How long did it take you to get the line-up complete and where did you find the other guys?
That was actually a lot harder than we thought. Martjo suggested Lijon as the second guitarist, and since I knew Lijon was a great guitarist and also one hell of a guy, I agreed. We simply explained what we wanted and what we were looking for, and since he’s just as crazy as we are – well maybe on a more moderate level, haha – he immediately agreed, as it was clear that we were on the same page. Finding a rhythm section however, turned out to be a real headache. After some talks about possible drummers, we came to Tristan Sievers from the thrashers Destitution, who is a great drummer and a nice guy and he also lived in the same area. Plus, Destitution wasn’t doing much at the time, so the chances of his availability were positive. We asked him and he joined. Finding a suitable bass player was an even bigger headache. The few bass players we knew were not on the same page and didn’t share the same passion as we did.
Eventually Sasch came in the picture as he offered himself as a bass player. Sasch is a musical chameleon: he’s a great guitarist, he can play the bass, he can drum, and he can also sing pretty well. But he’s also producer and at the time he still had his own recording studio, the Mighty Monster Studio in Schwäbisch Hall, Germany. On top of that, he used to have his own record label, Mighty Monster Records, so he was very well-connected in the underground. He used to have Vortex under contract and had also been responsible for recording and producing several Vortex records and other bands/records that we liked. So, Martjo and I knew him personally and were familiar with his work. So with Sasch we had an incredibly skilled person, and a wonderful human being, so even though he lived 666 kilometers (no joke!) away from us, we decided to take him in.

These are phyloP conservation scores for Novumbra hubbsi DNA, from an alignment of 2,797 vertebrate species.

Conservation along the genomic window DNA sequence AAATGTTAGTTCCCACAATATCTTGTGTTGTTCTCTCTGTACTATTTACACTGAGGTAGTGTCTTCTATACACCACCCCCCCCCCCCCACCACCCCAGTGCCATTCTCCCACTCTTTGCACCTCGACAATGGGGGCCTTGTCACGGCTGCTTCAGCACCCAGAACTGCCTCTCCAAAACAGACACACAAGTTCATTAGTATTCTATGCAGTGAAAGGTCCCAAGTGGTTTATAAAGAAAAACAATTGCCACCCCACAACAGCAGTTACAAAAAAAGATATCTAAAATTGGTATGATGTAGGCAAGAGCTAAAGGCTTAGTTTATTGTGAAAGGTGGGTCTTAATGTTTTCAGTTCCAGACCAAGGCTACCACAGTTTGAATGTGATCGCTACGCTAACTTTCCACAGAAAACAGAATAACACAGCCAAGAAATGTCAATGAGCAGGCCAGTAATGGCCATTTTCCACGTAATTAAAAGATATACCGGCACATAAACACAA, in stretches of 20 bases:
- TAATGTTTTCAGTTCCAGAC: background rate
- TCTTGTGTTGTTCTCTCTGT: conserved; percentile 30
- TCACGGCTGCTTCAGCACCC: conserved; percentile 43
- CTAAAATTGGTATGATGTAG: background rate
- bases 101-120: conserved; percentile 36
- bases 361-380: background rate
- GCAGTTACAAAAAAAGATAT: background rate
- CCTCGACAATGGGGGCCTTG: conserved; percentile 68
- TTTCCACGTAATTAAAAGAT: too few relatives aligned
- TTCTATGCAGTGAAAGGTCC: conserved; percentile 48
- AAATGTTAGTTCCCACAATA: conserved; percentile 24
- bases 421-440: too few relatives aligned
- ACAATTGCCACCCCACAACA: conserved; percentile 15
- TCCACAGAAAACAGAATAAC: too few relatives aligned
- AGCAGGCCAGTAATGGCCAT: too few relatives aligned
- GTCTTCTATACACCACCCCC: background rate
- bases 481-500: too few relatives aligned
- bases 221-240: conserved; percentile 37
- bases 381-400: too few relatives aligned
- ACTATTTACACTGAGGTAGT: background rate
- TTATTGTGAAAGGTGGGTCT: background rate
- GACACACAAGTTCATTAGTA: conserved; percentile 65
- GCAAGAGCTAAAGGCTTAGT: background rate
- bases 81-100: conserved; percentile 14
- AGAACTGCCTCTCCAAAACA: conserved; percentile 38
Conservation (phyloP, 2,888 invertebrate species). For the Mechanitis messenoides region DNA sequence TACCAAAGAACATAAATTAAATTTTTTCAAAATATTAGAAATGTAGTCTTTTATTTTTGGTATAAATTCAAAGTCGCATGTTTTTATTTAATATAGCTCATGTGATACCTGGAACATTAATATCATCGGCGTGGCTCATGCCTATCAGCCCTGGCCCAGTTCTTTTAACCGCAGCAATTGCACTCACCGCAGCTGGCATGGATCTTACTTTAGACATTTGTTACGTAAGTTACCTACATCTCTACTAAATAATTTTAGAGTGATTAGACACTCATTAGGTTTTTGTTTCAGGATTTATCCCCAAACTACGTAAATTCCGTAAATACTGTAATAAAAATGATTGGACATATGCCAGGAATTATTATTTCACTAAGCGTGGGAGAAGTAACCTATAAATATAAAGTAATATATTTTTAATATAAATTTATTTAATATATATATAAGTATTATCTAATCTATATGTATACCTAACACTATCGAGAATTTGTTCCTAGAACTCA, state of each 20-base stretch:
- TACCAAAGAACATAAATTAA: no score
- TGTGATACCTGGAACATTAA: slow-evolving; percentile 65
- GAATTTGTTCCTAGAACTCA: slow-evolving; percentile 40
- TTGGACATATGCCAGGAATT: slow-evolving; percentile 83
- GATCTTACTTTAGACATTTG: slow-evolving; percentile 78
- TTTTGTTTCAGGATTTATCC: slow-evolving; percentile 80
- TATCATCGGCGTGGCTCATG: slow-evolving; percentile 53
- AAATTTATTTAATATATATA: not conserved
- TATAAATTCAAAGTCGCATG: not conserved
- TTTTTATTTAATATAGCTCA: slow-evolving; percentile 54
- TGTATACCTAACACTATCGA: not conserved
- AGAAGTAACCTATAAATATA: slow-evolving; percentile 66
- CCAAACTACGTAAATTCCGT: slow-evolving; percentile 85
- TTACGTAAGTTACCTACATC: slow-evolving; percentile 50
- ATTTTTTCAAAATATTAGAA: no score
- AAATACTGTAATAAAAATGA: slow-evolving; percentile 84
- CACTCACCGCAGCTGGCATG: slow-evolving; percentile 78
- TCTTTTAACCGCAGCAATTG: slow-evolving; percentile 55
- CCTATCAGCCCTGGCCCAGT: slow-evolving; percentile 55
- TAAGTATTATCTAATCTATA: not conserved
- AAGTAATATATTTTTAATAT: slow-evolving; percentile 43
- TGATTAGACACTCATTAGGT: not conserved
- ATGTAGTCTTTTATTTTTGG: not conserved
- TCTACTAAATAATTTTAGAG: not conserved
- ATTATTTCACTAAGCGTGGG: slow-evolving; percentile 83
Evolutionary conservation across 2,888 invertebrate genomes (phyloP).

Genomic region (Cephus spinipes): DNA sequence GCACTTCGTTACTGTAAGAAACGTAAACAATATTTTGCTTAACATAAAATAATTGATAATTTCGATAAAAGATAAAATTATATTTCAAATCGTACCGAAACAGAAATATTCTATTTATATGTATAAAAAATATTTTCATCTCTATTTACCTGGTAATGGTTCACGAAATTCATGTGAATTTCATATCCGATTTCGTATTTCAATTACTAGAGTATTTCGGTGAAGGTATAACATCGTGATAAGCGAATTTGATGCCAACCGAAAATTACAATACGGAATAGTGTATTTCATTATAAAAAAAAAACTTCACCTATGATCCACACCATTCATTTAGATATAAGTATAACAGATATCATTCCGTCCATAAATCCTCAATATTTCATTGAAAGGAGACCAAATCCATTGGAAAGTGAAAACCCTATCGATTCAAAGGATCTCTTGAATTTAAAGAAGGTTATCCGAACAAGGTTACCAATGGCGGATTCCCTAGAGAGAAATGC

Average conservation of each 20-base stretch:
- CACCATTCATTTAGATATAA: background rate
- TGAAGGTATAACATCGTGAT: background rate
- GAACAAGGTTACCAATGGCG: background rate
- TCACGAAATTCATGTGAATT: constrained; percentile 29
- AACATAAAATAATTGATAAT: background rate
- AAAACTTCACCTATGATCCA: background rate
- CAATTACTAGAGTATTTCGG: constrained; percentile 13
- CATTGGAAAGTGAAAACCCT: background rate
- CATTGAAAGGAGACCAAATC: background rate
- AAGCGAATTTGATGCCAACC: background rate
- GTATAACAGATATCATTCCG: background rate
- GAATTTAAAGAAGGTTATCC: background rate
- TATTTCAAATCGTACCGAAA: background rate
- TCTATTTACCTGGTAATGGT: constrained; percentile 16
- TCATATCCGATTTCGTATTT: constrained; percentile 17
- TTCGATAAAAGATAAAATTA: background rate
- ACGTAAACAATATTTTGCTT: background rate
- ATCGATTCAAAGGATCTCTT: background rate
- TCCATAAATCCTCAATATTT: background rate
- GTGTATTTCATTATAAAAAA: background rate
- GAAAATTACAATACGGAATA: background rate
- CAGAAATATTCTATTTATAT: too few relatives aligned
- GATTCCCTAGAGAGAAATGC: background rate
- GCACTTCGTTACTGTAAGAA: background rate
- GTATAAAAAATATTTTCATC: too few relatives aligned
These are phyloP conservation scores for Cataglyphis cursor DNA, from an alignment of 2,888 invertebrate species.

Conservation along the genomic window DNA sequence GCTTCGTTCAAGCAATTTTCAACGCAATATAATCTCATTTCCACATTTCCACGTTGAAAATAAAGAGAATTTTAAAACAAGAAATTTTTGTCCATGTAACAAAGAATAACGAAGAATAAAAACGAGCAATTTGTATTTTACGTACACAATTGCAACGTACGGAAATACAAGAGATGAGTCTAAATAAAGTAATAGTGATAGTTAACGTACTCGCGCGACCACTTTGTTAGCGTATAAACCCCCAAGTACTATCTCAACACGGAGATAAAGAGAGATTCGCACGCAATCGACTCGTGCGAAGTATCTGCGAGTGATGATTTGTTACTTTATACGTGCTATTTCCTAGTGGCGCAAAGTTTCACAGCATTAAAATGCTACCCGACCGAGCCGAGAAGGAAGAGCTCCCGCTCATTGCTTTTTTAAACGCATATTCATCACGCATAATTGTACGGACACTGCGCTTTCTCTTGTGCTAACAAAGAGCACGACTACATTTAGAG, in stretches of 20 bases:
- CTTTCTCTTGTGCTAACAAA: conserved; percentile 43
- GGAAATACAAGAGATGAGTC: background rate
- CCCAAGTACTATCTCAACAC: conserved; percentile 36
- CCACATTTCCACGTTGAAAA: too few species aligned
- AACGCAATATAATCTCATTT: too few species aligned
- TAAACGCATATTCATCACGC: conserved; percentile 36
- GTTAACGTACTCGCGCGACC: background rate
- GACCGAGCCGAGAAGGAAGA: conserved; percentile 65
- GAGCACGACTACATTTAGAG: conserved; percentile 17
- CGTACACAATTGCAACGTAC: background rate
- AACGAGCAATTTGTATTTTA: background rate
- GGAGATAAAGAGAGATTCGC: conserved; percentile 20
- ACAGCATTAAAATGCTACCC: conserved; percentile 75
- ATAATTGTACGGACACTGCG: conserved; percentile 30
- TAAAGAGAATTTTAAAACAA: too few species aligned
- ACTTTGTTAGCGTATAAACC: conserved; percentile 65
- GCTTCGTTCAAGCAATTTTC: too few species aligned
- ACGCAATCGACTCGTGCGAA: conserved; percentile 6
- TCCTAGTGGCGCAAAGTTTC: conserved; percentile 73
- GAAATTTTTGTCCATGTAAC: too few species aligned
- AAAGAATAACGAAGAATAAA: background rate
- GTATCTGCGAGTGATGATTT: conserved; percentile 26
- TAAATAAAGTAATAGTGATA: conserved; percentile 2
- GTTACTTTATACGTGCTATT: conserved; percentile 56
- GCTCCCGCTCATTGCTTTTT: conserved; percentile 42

Tristan’s time with the band turned out to be very short. He soon discovered that his heart wasn’t with heavy metal and that our approach didn’t really fit with what he wanted. So we parted our ways. Sasch introduced us to this young drummer, Pascal “Abigail” Ebert, whom he knew from his area. So we went to Sasch’s studio and he came to audition. We hit it off well on a personal level and the boy could definitely play as well. We seemed to have our definite line-up. Having two members living so far away being able to rehearse as a band on a regular basis was of course impossible, and planning rehearsals was a drag. The distance eventually became too much for Abigil and he left… It started to look as if we should change our name to Spinal Tap, haha! But anyway, Lijon came up with Erik “E.Klipse” Klip. Martjo and I were a bit skeptical at first, because Erik doesn’t really have a heavy metal background, but more of an extreme metal background, and having had troubles with drummers before, we wanted to have no misunderstandings and wanted to have all the bullshit out of the way before we even invited the poor guy to audition. We made a long list of what we wanted and what we didn’t want, some sort of “terms and conditions”, haha. But Erik agreed to all, so we gave it a try. And dammit, are we happy with him. Erik is not only a fantastic drummer, but also one of the nicest people I know. So, the perfect guy for us.
Can you elaborate a bit more on the musical background of the Steel Shock musicians? What did they do before joining the band